• Image Credit: Turn 10 Studios
  • Image Credit: Turn 10 Studios
  • Image Credit: Turn 10 Studios
  • Image Credit: Turn 10 Studios
  • Image Credit: Turn 10 Studios
Here's a fact of life when it comes to racing games – the first installment on a new console almost always serves as a proof of concept, a showcase of what the developer is capable of with its cutting-edge new technology. There is no better proof of this rule than Forza Motorsport 5.

At the time, its graphics were stunning, the driving experience was the best to ever grace a console, and its Drivatar system was cutting edge, but upon its release as an Xbox One launch title, it was derided critically and by customers for its limited vehicle list, track selection, and gameplay modes. Much like Ayrton Senna said, "If you think I'm fast, just wait until you see my nephew Bruno," there was almost the sense that FM5 was saying, "Just wait until Forza Motorsport 6."

And now it's here, albeit in limited demo form. We sat down and played through the roughly hour-long teaser ahead of our comprehensive review, which you can look for next week. Read on for our earliest and freshest impressions.

Gameplay Notes
  • As this is a demo, you're only going to get a taste of what Forza 6 delivers. That said, it's a darn good taste. As is the series' tradition, you're thrown directly into a high-powered car and forced to race. In this case, it's the 2017 Ford GT and you're running on the gorgeous Rio de Janeiro street circuit. The track is hilly and very pretty, whether you're flying into a tunnel underneath colorful favelas or climbing a hill with the Cristo Redentor off in the distance. In general, it sort of reminded us of a Brazilian version of Monaco – tight, hilly, and very, very entertaining.
  • The GT, meanwhile, is dynamite. We're eager to spend more time with it in the game, but on the roads of Rio – the only place in the demo you can test it – it's an absolute riot. There's power everywhere, but even with all the assists switched off, it's still remarkably controllable and poised. The suspension was a bit firm for the bumpy, hilly Rio course, but all told, it was a lot of fun. The best thing? After our first run around Rio, we were informed by the demo that we'd have a GT waiting in our garage in the full game.
  • The meat of the demo is a three-race series, highlighting one new track, Lime Rock Park, and two familiar circuits that expose gamers to both night and wet-weather racing, with a shortened version of Abu Dhabi's Yas Marina Circuit on hand for night-racing duties and Sebring International Raceway in Florida delivering the rain.
  • Lime Rock is a handsome-looking course, and FM6 does a good job of capturing its scenic, in-the-mountains character. Leaves blow through the sky at certain sections of track and there's a perpetual mist floating over the green hills outside the track's borders. Beyond that, it's not especially better looking than the scenery we've seen in FM5 and Forza Horizon 2.
  • That's also true of the cars. During normal running, each vehicle looks darn pretty, but there doesn't seem to be a huge upgrade from previous installments. This isn't like the jump from FM4 to 5.
  • Night racing adds a new and exciting dimension to the racing, although we're not especially sold on Turn 10's execution. See, not only does the darkness hinder your visibility, but it also affects the game's driving dynamics. Because temperatures drop at night, grip falls off noticeably. Too noticeably. It feels kind of ham-fisted, to be honest, with grip suddenly falling away in certain circumstances. We especially noticed the lack of grip under braking. There were also some odd lighting effects on the other cars while racing at night. It wasn't necessarily bad, it just seemed like light fell on the body panels a bit too hard, especially on lighter colored cars.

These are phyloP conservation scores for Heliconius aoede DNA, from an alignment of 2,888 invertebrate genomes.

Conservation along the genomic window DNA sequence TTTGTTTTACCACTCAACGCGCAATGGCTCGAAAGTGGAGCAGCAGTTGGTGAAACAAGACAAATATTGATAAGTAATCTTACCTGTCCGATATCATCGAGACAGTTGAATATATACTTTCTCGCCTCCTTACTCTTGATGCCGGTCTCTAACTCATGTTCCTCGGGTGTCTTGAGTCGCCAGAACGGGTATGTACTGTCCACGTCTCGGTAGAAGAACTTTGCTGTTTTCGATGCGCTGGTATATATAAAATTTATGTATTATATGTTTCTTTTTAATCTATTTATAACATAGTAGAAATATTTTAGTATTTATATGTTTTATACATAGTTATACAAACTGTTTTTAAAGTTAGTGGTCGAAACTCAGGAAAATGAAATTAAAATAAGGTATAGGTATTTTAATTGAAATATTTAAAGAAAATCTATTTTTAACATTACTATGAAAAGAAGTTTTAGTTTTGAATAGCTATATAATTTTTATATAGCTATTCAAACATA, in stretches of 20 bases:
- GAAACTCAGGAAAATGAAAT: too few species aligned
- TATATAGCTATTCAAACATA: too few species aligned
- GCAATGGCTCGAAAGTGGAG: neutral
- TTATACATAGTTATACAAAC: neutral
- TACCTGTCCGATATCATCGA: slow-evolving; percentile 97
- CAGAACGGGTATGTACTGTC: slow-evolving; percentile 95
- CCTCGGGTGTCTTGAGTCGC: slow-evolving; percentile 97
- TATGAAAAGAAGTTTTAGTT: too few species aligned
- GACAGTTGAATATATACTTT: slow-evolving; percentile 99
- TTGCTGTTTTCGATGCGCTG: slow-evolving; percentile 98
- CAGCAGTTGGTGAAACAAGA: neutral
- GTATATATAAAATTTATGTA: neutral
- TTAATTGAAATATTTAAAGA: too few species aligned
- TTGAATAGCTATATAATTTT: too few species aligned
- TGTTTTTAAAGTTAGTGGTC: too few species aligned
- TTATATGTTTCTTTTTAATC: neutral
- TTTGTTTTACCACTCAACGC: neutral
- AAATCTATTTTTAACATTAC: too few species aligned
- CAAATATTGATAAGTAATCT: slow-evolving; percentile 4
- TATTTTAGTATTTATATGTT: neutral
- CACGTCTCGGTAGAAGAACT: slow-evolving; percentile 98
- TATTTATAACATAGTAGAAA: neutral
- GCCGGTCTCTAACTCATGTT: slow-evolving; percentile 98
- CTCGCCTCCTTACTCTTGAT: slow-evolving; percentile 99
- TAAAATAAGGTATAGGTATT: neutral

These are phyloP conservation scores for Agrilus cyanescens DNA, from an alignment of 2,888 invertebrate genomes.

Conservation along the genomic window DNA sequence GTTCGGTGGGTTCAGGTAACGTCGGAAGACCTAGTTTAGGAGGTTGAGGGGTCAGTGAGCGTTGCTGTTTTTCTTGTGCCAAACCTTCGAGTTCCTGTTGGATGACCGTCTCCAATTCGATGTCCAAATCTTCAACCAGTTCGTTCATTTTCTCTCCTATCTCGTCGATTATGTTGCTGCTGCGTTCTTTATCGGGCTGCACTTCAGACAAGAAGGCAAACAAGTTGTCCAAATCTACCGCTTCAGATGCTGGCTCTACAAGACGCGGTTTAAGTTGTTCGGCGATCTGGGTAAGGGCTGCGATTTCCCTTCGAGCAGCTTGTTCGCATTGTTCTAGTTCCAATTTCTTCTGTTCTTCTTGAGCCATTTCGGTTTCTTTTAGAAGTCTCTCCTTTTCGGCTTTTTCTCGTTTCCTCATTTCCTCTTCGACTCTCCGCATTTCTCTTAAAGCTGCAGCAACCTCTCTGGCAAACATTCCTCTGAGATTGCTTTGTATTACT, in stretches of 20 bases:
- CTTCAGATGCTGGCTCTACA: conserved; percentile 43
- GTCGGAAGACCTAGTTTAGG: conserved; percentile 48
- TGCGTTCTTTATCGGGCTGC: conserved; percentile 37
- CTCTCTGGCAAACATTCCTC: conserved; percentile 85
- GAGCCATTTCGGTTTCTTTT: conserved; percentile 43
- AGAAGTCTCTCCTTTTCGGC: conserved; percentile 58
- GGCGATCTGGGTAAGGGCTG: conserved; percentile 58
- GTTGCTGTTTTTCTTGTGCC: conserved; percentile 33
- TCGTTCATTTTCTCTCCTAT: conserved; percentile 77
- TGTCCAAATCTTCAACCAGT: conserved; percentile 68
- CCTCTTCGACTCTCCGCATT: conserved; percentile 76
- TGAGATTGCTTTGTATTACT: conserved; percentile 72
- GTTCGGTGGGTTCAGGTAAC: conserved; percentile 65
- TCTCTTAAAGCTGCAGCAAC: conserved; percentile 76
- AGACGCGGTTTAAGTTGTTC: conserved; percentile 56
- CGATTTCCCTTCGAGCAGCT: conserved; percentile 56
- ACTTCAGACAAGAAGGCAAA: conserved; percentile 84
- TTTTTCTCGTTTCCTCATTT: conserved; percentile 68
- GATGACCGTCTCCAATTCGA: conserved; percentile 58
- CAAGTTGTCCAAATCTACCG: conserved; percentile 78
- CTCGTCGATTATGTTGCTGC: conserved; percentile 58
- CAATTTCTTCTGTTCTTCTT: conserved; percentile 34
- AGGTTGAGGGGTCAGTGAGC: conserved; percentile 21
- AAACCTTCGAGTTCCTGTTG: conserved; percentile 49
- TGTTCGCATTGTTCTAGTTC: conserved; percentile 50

• Racing in the rain, though, will be FM6's big accomplishment. It looks spectacular, with mist surrounding the areas outside the track and a constant patter on the windshield. Water runs along the side windows at speed and the wipers are never quite enough to clear your view. On top of that, hydroplaning is a very real issue. Where other racing games use water as a sort of blanket reduction in grip across the track, there are very real, very noticeable, and very different puddles forming all over the course in FM6. Hit them and the sensation is just like when you're driving. Our first outing around the wet Sebring track, we took off from the start finish line, ducked towards the pit wall to squeeze by, and promptly hit the wall as we hydroplaned and the car pulled right. Again, we need more time with it, but we wouldn't be surprised if this went down as the finest execution of weather in console-based racing history.
  • Turn 10 also tweaked the gameplay, with the result being a more realistic feeling Drivatar system. CPU drivers behave far more like human gamers, making small, large, and hilariously bad mistakes throughout the course. At one point, I saw a computer driver turn in too sharply and plink his car off a barrier. It was a move every inattentive gamer has made a hundred times before. It's this aspect, more than any other, that we look forward to exploring in the full title.

Like we said, these are well and truly our earliest, most initial impressions of FM6 and they'll likely evolve as we gain more time with the full title. You'll need to head back here next week to read up on that piece, which will cover these topics and more in far greater detail. Until then, the demo for Forza Motorsport 6 is available to all Xbox One gamers. If you've taken it for a spin, head into Comments and let us know what you think of Turn 10's latest effort.


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